The first committee hearing for a bill that would overhaul oil and gas regulation in Colorado was underway Tuesday afternoon in the Senate Transportation and Energy Committee after competing rallies for and against the measure.
Senate Bill 181 would give local governments more authority over oil and gas development and would make human health and environmental protection the state's highest priority, not energy production.
The bill would give local governments the authority to fine operators for leaks, spills and emissions and to impose fees for monitoring costs and inspections. It also allows those same governments to regulate noise from oil and gas operations and makes changes to the agency that regulates oil and gas in Colorado, the Colorado Oil and Gas Conservation Commission.
It also makes changes to that amount of fees companies can be charged for permit applications, among several other things, including forced pooling.
The bill, introduced on Friday was quickly met by criticism from groups including the Colorado Oil and Gas Association and the Colorado Petroleum Council.
The Colorado Oil and Gas Association called it "extreme" and accused Democrats of shutting the industry out of the process. Senate Republicans also said Democrats "are charging ahead with legislation crafted behind closed doors, supported by misleading propaganda, and at the expense of over 100,000 workers."
On Monday, the Colorado Republican Committee released a statement calling SB 181 "crushing legislation that will devastate Colorado's energy industry." They called for Democrats to postpone Tuesday's hearing.
The statement read in part: "It is unprecedented for a piece of legislation this large to be heard in committee just a few days after it has been introduced."
Both COGA and CPC held a rally outside the state Capitol Tuesday morning, which was attended by dozens of energy industry advocates, urging lawmakers not to support the bill. CPC Executive Director Tracee Bentley continued to say that she felt the industry was left out of the stakeholder process.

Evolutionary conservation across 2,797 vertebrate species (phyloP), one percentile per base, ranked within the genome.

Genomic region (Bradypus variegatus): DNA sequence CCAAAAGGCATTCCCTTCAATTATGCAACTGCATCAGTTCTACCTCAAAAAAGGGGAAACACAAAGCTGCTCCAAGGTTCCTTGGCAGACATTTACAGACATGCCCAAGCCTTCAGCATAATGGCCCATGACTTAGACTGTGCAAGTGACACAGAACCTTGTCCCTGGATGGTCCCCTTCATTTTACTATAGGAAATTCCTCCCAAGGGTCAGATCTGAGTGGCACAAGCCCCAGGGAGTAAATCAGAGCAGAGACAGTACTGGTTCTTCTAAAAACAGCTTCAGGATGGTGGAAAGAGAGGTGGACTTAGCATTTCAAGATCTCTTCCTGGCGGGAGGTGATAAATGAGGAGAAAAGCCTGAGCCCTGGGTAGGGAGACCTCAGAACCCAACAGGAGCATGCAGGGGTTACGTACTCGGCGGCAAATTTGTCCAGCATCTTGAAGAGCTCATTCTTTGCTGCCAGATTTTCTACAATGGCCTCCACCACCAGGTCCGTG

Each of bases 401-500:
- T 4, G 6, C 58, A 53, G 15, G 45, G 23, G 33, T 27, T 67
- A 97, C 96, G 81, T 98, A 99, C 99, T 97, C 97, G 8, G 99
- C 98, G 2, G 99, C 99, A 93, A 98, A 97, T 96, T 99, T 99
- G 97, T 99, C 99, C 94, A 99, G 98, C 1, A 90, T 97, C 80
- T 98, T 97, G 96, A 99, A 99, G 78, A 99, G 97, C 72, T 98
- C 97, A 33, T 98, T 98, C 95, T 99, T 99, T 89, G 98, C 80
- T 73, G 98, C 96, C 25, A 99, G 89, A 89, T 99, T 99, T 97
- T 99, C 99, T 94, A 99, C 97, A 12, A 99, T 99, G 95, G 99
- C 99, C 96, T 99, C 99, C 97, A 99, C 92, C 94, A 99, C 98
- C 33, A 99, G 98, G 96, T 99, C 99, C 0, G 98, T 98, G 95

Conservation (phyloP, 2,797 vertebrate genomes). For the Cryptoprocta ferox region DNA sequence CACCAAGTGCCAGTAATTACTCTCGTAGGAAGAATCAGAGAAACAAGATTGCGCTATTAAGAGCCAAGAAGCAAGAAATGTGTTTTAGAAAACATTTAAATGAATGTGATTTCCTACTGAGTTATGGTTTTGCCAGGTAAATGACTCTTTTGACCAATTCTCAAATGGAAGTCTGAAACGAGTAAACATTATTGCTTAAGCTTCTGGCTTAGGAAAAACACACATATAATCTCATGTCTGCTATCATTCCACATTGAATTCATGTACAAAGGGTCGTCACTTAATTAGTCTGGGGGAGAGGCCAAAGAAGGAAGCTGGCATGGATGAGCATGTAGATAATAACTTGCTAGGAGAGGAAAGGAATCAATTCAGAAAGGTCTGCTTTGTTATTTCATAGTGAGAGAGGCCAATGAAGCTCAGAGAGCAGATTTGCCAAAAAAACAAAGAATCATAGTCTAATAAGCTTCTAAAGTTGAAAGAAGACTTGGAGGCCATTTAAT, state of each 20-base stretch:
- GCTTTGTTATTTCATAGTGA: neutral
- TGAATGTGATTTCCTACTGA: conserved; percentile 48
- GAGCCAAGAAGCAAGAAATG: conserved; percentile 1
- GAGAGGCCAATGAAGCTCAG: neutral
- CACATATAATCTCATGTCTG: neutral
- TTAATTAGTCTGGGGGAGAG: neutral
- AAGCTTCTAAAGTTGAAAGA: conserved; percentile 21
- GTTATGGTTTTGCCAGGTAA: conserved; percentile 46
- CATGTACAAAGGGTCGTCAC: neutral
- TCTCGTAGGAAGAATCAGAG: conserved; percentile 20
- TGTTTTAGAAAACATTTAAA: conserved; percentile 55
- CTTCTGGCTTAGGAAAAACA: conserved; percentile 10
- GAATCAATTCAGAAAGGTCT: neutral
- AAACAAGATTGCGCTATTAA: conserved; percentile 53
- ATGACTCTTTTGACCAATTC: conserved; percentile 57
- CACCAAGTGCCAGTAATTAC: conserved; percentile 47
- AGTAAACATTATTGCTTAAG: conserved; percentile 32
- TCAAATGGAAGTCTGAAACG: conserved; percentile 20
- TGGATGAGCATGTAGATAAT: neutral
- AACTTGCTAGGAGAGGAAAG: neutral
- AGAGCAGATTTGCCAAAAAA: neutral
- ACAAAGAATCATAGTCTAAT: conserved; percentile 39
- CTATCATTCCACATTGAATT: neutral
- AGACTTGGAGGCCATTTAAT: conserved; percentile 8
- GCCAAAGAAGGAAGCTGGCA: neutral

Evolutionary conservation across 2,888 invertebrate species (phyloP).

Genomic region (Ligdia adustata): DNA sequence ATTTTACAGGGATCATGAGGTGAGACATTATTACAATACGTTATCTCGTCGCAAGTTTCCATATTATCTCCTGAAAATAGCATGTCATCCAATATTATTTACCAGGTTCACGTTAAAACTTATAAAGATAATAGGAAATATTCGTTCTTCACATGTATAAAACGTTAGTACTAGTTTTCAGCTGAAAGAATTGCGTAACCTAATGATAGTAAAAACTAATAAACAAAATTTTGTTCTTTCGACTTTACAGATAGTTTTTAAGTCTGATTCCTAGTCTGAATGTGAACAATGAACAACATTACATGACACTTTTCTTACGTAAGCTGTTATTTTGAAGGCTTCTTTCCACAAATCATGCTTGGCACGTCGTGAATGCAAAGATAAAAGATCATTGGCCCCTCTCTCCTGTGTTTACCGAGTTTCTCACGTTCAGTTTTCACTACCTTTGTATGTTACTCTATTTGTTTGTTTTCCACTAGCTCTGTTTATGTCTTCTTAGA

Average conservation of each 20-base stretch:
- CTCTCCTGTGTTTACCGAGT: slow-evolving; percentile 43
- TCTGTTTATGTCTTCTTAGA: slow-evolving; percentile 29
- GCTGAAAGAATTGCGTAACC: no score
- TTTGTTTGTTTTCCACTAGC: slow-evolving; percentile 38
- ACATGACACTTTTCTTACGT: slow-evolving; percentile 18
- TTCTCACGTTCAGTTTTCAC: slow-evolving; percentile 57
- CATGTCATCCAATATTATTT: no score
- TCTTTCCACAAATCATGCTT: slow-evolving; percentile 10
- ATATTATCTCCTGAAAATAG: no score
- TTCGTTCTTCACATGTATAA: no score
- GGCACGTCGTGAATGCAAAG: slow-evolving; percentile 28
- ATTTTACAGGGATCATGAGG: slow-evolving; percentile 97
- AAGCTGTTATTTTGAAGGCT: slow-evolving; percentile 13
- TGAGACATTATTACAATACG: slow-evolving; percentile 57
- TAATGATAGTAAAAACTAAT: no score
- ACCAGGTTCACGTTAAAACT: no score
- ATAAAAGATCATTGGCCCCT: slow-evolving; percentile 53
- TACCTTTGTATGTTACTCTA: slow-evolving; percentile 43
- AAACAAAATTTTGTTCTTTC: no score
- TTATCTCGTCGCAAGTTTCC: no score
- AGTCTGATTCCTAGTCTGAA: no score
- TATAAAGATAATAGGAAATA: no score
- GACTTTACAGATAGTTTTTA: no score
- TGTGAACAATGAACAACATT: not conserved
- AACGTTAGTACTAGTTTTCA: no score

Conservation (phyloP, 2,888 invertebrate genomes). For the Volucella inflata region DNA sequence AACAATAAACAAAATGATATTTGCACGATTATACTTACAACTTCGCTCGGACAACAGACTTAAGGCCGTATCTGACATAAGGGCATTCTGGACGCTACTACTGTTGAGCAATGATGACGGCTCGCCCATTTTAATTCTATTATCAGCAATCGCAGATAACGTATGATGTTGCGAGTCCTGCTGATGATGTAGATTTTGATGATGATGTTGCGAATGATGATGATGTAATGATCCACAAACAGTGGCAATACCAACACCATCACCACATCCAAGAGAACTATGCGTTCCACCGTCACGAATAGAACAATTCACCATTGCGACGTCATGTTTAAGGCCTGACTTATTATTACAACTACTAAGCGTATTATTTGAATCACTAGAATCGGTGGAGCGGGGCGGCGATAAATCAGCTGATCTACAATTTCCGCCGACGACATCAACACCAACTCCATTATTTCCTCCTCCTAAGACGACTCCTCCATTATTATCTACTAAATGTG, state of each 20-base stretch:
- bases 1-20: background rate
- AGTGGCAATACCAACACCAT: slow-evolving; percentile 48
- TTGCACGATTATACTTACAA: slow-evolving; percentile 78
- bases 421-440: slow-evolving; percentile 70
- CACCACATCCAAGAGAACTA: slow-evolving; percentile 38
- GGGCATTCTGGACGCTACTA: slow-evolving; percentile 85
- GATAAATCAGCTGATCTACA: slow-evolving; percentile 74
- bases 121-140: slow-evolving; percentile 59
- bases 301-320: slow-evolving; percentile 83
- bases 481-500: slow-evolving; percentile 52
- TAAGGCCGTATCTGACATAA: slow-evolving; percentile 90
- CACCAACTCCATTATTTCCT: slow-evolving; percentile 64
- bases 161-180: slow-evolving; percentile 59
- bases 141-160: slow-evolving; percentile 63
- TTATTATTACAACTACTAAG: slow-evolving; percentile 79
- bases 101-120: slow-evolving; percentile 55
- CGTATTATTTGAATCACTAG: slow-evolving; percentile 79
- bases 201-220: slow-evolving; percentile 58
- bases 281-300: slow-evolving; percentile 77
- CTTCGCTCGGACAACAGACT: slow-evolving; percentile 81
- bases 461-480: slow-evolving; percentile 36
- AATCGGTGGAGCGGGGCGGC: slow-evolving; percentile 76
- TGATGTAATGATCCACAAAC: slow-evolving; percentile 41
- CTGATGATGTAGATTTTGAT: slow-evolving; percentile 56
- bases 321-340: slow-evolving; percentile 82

"Our biggest concerns with the bill are, No. 1, the process or lack thereof about how we got here today," she said. "This bill is so significant and will have such an impact on Colorado economy that we don't think enough stakeholders were at the table when it comes to crafting it. Certainly, the oil and gas industry is one of them. There's many others: agriculture interests, land owners, home builders, developers, local governments."
She said she was concerned about "unintended consequences" of the bill and said she believes that it sets up a "possible moratorium situation or a scenario where we can't develop."
She called for a slowing-down of the bill process to "make it a better bill for all of Colorado."
"I think there is a very real possibility where we could have a piece of legislation that moves forward with more regulations on our industry but also doesn't hinder our economy and stop development," Bentley said.
Sen. Jerry Sonnenberg, R-Sterling, said the bill was crafted in "a backroom deal" and said he didn't believe that local control was the goal of the bill.
"They say it's for local control, but only if local government wants to regulate it more than the state does," he said. "It's going to be more difficult. They've already started pulling back permits that they've already introduced or approved, and essentially what I think will happen is you'll destroy an oil and gas economy in rural Colorado that, quite frankly, helps the state, helps our education, schools, property taxes."
Bill sponsor Senate Majority Leader Steve Fenberg, D-Boulder, pushed back against those characterizations on Friday when the bill was introduced.
“News flash @Tracee_Bentley,@APIenergy,@COPetroCouncil, special interests don't write bills, legislators do. I understand it might be difficult for the industry to no longer be able to write their own laws. But that’s not how things work in Colorado anymore,” he tweeted.
He continued to fight against the industry’s characterization of the bill Tuesday as well.
“Make no mistake, SB181 is about local control and prioritizing health and safety,” he tweeted after dozens of supporters packed the Capitol ahead of the 2 p.m. committee hearing.
Around 400 people signed up for testimony on SB181 Tuesday, and each person gets two minutes to speak, meaning that the committee hearing is expected to last well into the evening. Among the first to speak was Erin Martinez, a victim of the 2017 Firestone home explosion who stood and spoke alongside Democrats when they unveiled the measure last week.